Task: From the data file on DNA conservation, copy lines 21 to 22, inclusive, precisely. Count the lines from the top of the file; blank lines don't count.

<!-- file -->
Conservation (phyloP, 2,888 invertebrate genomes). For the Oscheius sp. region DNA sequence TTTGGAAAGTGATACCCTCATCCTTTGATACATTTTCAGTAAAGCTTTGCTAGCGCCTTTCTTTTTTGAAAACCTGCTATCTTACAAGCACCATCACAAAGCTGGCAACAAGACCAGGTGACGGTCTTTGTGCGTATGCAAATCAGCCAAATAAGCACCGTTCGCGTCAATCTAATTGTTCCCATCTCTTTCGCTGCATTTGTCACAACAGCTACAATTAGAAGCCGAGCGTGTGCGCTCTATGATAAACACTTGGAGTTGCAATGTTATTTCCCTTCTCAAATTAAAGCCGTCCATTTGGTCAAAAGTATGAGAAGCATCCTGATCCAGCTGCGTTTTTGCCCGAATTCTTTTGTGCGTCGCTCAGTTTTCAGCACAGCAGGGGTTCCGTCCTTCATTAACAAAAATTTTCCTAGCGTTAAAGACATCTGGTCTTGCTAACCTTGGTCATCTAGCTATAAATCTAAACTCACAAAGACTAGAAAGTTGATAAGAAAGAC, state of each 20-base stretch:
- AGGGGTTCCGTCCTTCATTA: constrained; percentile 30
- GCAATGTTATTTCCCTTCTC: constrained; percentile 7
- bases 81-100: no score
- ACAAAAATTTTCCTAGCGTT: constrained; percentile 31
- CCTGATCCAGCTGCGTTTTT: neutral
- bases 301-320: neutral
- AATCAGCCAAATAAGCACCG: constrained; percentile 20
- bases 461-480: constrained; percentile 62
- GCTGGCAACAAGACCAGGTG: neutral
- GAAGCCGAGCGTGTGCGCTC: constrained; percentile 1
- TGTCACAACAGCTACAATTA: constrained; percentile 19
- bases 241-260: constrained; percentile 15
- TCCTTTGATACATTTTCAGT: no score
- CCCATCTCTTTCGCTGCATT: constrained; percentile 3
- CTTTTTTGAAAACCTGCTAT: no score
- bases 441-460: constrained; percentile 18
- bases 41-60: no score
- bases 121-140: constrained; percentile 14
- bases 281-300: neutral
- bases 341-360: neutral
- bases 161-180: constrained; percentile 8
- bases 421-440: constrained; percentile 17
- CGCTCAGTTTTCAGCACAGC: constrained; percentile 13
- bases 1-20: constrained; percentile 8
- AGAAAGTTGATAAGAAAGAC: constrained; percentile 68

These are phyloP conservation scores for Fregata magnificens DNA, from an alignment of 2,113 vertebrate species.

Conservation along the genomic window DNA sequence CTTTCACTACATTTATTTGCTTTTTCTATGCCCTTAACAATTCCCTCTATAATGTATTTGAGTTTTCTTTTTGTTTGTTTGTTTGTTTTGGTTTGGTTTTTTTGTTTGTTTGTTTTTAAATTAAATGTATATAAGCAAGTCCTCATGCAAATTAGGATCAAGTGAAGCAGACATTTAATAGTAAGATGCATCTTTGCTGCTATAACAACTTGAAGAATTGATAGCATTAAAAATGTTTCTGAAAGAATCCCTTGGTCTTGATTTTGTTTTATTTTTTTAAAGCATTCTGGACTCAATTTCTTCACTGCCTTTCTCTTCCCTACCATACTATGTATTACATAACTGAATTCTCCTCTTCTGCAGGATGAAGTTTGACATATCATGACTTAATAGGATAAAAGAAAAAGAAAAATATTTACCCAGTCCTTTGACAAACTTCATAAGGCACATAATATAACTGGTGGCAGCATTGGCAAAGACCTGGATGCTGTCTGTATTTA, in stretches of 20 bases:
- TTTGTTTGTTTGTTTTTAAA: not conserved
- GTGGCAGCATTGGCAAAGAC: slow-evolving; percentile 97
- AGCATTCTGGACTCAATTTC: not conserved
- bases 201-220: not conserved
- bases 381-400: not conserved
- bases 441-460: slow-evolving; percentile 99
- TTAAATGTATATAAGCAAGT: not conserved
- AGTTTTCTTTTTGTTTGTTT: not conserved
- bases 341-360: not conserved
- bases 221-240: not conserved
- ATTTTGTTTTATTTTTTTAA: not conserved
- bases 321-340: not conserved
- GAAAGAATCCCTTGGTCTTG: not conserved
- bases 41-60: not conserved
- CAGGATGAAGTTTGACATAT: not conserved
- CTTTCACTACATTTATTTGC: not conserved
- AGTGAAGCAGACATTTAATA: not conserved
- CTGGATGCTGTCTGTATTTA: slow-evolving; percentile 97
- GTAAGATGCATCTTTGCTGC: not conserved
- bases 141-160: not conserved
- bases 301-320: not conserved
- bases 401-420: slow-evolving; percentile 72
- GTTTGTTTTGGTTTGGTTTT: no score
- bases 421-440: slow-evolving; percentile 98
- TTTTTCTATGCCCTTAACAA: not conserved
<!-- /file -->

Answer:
- bases 341-360: neutral
- bases 161-180: constrained; percentile 8